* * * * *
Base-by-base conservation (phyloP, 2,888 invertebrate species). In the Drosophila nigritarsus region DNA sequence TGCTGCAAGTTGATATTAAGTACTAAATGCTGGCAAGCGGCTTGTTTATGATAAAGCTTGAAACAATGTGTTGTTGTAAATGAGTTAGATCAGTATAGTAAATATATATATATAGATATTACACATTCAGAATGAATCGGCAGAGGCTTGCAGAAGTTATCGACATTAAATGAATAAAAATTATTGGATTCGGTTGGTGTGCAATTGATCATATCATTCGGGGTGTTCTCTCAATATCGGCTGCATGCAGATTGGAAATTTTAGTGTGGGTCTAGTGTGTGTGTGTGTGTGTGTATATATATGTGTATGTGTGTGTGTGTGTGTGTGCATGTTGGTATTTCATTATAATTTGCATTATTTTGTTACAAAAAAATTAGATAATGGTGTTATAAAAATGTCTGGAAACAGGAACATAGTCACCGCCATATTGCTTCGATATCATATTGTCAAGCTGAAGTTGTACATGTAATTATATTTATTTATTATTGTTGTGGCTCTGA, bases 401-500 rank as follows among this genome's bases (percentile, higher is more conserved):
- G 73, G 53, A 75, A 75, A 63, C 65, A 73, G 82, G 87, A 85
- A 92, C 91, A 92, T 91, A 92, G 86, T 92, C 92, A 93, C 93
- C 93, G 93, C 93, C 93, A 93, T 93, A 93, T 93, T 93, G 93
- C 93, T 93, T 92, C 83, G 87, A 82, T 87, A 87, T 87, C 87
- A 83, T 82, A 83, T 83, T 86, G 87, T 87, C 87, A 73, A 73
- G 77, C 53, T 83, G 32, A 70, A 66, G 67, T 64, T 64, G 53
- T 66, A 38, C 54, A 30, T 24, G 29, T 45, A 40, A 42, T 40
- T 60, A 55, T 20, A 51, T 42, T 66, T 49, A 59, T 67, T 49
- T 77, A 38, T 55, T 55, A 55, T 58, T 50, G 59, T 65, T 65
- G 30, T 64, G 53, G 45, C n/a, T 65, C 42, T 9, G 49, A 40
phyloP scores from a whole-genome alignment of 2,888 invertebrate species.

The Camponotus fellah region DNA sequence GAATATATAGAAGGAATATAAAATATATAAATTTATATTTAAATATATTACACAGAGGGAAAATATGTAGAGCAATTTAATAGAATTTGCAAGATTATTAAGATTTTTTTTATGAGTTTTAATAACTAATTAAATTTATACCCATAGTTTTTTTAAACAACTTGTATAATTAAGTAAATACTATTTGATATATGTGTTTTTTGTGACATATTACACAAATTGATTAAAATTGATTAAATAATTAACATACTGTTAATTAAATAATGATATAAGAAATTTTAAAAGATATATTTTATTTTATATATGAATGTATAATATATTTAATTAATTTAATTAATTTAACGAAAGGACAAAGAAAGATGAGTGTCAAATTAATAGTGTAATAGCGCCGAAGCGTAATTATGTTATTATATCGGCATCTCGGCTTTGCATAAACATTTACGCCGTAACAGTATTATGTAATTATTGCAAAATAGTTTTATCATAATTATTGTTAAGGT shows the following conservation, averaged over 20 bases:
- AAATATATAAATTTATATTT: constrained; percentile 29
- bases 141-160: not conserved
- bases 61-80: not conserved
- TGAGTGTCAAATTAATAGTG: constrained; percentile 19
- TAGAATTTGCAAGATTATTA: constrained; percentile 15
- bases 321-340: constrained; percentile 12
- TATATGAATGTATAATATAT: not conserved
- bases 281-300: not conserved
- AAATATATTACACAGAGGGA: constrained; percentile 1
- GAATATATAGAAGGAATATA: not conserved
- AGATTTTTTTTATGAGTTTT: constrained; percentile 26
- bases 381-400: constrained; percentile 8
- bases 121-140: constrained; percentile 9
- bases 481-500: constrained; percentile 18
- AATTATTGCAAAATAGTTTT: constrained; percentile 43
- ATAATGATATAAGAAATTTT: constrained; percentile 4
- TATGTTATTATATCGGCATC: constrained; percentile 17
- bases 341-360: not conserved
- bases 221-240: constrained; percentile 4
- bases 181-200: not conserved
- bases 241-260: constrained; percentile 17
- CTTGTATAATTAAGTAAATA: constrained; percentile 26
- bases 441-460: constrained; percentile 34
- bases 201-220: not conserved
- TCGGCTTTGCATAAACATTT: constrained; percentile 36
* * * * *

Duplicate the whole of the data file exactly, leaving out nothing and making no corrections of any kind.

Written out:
Base-by-base conservation (phyloP, 2,888 invertebrate species). In the Drosophila nigritarsus region DNA sequence TGCTGCAAGTTGATATTAAGTACTAAATGCTGGCAAGCGGCTTGTTTATGATAAAGCTTGAAACAATGTGTTGTTGTAAATGAGTTAGATCAGTATAGTAAATATATATATATAGATATTACACATTCAGAATGAATCGGCAGAGGCTTGCAGAAGTTATCGACATTAAATGAATAAAAATTATTGGATTCGGTTGGTGTGCAATTGATCATATCATTCGGGGTGTTCTCTCAATATCGGCTGCATGCAGATTGGAAATTTTAGTGTGGGTCTAGTGTGTGTGTGTGTGTGTGTATATATATGTGTATGTGTGTGTGTGTGTGTGTGCATGTTGGTATTTCATTATAATTTGCATTATTTTGTTACAAAAAAATTAGATAATGGTGTTATAAAAATGTCTGGAAACAGGAACATAGTCACCGCCATATTGCTTCGATATCATATTGTCAAGCTGAAGTTGTACATGTAATTATATTTATTTATTATTGTTGTGGCTCTGA, bases 401-500 rank as follows among this genome's bases (percentile, higher is more conserved):
- G 73, G 53, A 75, A 75, A 63, C 65, A 73, G 82, G 87, A 85
- A 92, C 91, A 92, T 91, A 92, G 86, T 92, C 92, A 93, C 93
- C 93, G 93, C 93, C 93, A 93, T 93, A 93, T 93, T 93, G 93
- C 93, T 93, T 92, C 83, G 87, A 82, T 87, A 87, T 87, C 87
- A 83, T 82, A 83, T 83, T 86, G 87, T 87, C 87, A 73, A 73
- G 77, C 53, T 83, G 32, A 70, A 66, G 67, T 64, T 64, G 53
- T 66, A 38, C 54, A 30, T 24, G 29, T 45, A 40, A 42, T 40
- T 60, A 55, T 20, A 51, T 42, T 66, T 49, A 59, T 67, T 49
- T 77, A 38, T 55, T 55, A 55, T 58, T 50, G 59, T 65, T 65
- G 30, T 64, G 53, G 45, C n/a, T 65, C 42, T 9, G 49, A 40
phyloP scores from a whole-genome alignment of 2,888 invertebrate species.

The Camponotus fellah region DNA sequence GAATATATAGAAGGAATATAAAATATATAAATTTATATTTAAATATATTACACAGAGGGAAAATATGTAGAGCAATTTAATAGAATTTGCAAGATTATTAAGATTTTTTTTATGAGTTTTAATAACTAATTAAATTTATACCCATAGTTTTTTTAAACAACTTGTATAATTAAGTAAATACTATTTGATATATGTGTTTTTTGTGACATATTACACAAATTGATTAAAATTGATTAAATAATTAACATACTGTTAATTAAATAATGATATAAGAAATTTTAAAAGATATATTTTATTTTATATATGAATGTATAATATATTTAATTAATTTAATTAATTTAACGAAAGGACAAAGAAAGATGAGTGTCAAATTAATAGTGTAATAGCGCCGAAGCGTAATTATGTTATTATATCGGCATCTCGGCTTTGCATAAACATTTACGCCGTAACAGTATTATGTAATTATTGCAAAATAGTTTTATCATAATTATTGTTAAGGT shows the following conservation, averaged over 20 bases:
- AAATATATAAATTTATATTT: constrained; percentile 29
- bases 141-160: not conserved
- bases 61-80: not conserved
- TGAGTGTCAAATTAATAGTG: constrained; percentile 19
- TAGAATTTGCAAGATTATTA: constrained; percentile 15
- bases 321-340: constrained; percentile 12
- TATATGAATGTATAATATAT: not conserved
- bases 281-300: not conserved
- AAATATATTACACAGAGGGA: constrained; percentile 1
- GAATATATAGAAGGAATATA: not conserved
- AGATTTTTTTTATGAGTTTT: constrained; percentile 26
- bases 381-400: constrained; percentile 8
- bases 121-140: constrained; percentile 9
- bases 481-500: constrained; percentile 18
- AATTATTGCAAAATAGTTTT: constrained; percentile 43
- ATAATGATATAAGAAATTTT: constrained; percentile 4
- TATGTTATTATATCGGCATC: constrained; percentile 17
- bases 341-360: not conserved
- bases 221-240: constrained; percentile 4
- bases 181-200: not conserved
- bases 241-260: constrained; percentile 17
- CTTGTATAATTAAGTAAATA: constrained; percentile 26
- bases 441-460: constrained; percentile 34
- bases 201-220: not conserved
- TCGGCTTTGCATAAACATTT: constrained; percentile 36